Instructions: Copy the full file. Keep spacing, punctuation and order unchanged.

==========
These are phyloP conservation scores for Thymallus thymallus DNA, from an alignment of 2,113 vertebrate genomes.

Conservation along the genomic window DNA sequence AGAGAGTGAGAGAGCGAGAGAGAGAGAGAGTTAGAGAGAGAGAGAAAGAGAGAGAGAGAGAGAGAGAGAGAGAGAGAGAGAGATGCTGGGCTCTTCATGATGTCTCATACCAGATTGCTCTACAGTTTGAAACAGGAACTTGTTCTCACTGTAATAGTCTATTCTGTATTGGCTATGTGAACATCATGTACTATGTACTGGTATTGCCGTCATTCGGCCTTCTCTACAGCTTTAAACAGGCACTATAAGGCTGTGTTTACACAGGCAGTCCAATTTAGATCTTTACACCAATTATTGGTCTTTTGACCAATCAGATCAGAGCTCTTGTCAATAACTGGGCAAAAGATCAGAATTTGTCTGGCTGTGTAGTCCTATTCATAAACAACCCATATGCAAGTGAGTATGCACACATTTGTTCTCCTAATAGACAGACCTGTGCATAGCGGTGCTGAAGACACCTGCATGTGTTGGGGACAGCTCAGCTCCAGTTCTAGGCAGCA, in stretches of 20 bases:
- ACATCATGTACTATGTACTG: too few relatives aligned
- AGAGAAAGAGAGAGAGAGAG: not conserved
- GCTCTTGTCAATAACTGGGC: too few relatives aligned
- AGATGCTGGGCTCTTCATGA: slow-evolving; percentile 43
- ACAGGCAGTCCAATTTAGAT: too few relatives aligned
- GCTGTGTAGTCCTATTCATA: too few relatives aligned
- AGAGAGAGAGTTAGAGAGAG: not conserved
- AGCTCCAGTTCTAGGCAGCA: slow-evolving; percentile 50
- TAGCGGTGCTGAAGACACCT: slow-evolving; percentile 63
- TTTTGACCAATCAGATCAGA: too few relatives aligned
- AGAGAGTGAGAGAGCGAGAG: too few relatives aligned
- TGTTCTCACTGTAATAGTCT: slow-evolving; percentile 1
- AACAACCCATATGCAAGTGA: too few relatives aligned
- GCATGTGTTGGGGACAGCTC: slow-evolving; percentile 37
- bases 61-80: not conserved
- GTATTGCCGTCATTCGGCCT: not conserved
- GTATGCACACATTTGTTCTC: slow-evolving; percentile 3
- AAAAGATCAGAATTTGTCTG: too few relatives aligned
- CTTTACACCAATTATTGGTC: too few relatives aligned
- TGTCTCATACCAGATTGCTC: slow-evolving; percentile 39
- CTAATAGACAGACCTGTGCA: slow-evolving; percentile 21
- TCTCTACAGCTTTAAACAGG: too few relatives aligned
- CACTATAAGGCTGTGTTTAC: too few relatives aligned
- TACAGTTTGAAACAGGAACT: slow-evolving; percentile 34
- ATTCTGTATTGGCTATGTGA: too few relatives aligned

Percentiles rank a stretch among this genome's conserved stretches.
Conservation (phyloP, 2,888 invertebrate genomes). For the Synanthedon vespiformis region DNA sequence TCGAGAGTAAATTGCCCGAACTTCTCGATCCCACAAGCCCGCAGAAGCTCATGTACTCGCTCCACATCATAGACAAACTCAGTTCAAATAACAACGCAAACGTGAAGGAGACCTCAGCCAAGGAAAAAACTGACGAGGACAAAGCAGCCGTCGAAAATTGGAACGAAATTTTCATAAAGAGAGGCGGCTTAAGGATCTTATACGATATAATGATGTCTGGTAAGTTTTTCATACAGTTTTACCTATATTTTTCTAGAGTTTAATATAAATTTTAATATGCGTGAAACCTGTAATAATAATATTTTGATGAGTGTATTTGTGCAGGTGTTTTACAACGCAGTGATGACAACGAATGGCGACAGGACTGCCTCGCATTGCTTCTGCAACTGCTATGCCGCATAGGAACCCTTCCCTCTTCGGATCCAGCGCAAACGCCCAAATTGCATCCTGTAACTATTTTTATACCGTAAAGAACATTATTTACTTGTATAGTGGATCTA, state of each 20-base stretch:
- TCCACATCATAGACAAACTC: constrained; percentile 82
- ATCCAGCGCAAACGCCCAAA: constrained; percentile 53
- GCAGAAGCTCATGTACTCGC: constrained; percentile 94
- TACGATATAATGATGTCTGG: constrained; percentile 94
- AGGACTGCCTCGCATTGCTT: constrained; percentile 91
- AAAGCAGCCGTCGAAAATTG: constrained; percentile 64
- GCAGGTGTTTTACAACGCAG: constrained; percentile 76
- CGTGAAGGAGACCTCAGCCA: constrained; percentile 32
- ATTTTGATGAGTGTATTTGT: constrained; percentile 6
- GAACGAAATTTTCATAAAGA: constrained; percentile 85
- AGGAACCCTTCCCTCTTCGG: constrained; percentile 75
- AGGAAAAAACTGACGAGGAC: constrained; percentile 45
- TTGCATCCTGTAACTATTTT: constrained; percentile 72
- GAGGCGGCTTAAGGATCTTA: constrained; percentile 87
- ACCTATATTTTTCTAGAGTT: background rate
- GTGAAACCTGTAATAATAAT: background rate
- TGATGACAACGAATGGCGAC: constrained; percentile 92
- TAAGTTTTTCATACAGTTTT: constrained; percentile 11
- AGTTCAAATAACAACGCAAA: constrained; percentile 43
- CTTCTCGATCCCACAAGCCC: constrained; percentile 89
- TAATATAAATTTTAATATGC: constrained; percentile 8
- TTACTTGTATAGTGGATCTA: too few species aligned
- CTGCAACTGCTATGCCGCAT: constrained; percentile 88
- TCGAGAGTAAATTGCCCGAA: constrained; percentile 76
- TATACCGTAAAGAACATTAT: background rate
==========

These are phyloP conservation scores for Thymallus thymallus DNA, from an alignment of 2,113 vertebrate genomes.

Conservation along the genomic window DNA sequence AGAGAGTGAGAGAGCGAGAGAGAGAGAGAGTTAGAGAGAGAGAGAAAGAGAGAGAGAGAGAGAGAGAGAGAGAGAGAGAGAGATGCTGGGCTCTTCATGATGTCTCATACCAGATTGCTCTACAGTTTGAAACAGGAACTTGTTCTCACTGTAATAGTCTATTCTGTATTGGCTATGTGAACATCATGTACTATGTACTGGTATTGCCGTCATTCGGCCTTCTCTACAGCTTTAAACAGGCACTATAAGGCTGTGTTTACACAGGCAGTCCAATTTAGATCTTTACACCAATTATTGGTCTTTTGACCAATCAGATCAGAGCTCTTGTCAATAACTGGGCAAAAGATCAGAATTTGTCTGGCTGTGTAGTCCTATTCATAAACAACCCATATGCAAGTGAGTATGCACACATTTGTTCTCCTAATAGACAGACCTGTGCATAGCGGTGCTGAAGACACCTGCATGTGTTGGGGACAGCTCAGCTCCAGTTCTAGGCAGCA, in stretches of 20 bases:
- ACATCATGTACTATGTACTG: too few relatives aligned
- AGAGAAAGAGAGAGAGAGAG: not conserved
- GCTCTTGTCAATAACTGGGC: too few relatives aligned
- AGATGCTGGGCTCTTCATGA: slow-evolving; percentile 43
- ACAGGCAGTCCAATTTAGAT: too few relatives aligned
- GCTGTGTAGTCCTATTCATA: too few relatives aligned
- AGAGAGAGAGTTAGAGAGAG: not conserved
- AGCTCCAGTTCTAGGCAGCA: slow-evolving; percentile 50
- TAGCGGTGCTGAAGACACCT: slow-evolving; percentile 63
- TTTTGACCAATCAGATCAGA: too few relatives aligned
- AGAGAGTGAGAGAGCGAGAG: too few relatives aligned
- TGTTCTCACTGTAATAGTCT: slow-evolving; percentile 1
- AACAACCCATATGCAAGTGA: too few relatives aligned
- GCATGTGTTGGGGACAGCTC: slow-evolving; percentile 37
- bases 61-80: not conserved
- GTATTGCCGTCATTCGGCCT: not conserved
- GTATGCACACATTTGTTCTC: slow-evolving; percentile 3
- AAAAGATCAGAATTTGTCTG: too few relatives aligned
- CTTTACACCAATTATTGGTC: too few relatives aligned
- TGTCTCATACCAGATTGCTC: slow-evolving; percentile 39
- CTAATAGACAGACCTGTGCA: slow-evolving; percentile 21
- TCTCTACAGCTTTAAACAGG: too few relatives aligned
- CACTATAAGGCTGTGTTTAC: too few relatives aligned
- TACAGTTTGAAACAGGAACT: slow-evolving; percentile 34
- ATTCTGTATTGGCTATGTGA: too few relatives aligned

Percentiles rank a stretch among this genome's conserved stretches.
Conservation (phyloP, 2,888 invertebrate genomes). For the Synanthedon vespiformis region DNA sequence TCGAGAGTAAATTGCCCGAACTTCTCGATCCCACAAGCCCGCAGAAGCTCATGTACTCGCTCCACATCATAGACAAACTCAGTTCAAATAACAACGCAAACGTGAAGGAGACCTCAGCCAAGGAAAAAACTGACGAGGACAAAGCAGCCGTCGAAAATTGGAACGAAATTTTCATAAAGAGAGGCGGCTTAAGGATCTTATACGATATAATGATGTCTGGTAAGTTTTTCATACAGTTTTACCTATATTTTTCTAGAGTTTAATATAAATTTTAATATGCGTGAAACCTGTAATAATAATATTTTGATGAGTGTATTTGTGCAGGTGTTTTACAACGCAGTGATGACAACGAATGGCGACAGGACTGCCTCGCATTGCTTCTGCAACTGCTATGCCGCATAGGAACCCTTCCCTCTTCGGATCCAGCGCAAACGCCCAAATTGCATCCTGTAACTATTTTTATACCGTAAAGAACATTATTTACTTGTATAGTGGATCTA, state of each 20-base stretch:
- TCCACATCATAGACAAACTC: constrained; percentile 82
- ATCCAGCGCAAACGCCCAAA: constrained; percentile 53
- GCAGAAGCTCATGTACTCGC: constrained; percentile 94
- TACGATATAATGATGTCTGG: constrained; percentile 94
- AGGACTGCCTCGCATTGCTT: constrained; percentile 91
- AAAGCAGCCGTCGAAAATTG: constrained; percentile 64
- GCAGGTGTTTTACAACGCAG: constrained; percentile 76
- CGTGAAGGAGACCTCAGCCA: constrained; percentile 32
- ATTTTGATGAGTGTATTTGT: constrained; percentile 6
- GAACGAAATTTTCATAAAGA: constrained; percentile 85
- AGGAACCCTTCCCTCTTCGG: constrained; percentile 75
- AGGAAAAAACTGACGAGGAC: constrained; percentile 45
- TTGCATCCTGTAACTATTTT: constrained; percentile 72
- GAGGCGGCTTAAGGATCTTA: constrained; percentile 87
- ACCTATATTTTTCTAGAGTT: background rate
- GTGAAACCTGTAATAATAAT: background rate
- TGATGACAACGAATGGCGAC: constrained; percentile 92
- TAAGTTTTTCATACAGTTTT: constrained; percentile 11
- AGTTCAAATAACAACGCAAA: constrained; percentile 43
- CTTCTCGATCCCACAAGCCC: constrained; percentile 89
- TAATATAAATTTTAATATGC: constrained; percentile 8
- TTACTTGTATAGTGGATCTA: too few species aligned
- CTGCAACTGCTATGCCGCAT: constrained; percentile 88
- TCGAGAGTAAATTGCCCGAA: constrained; percentile 76
- TATACCGTAAAGAACATTAT: background rate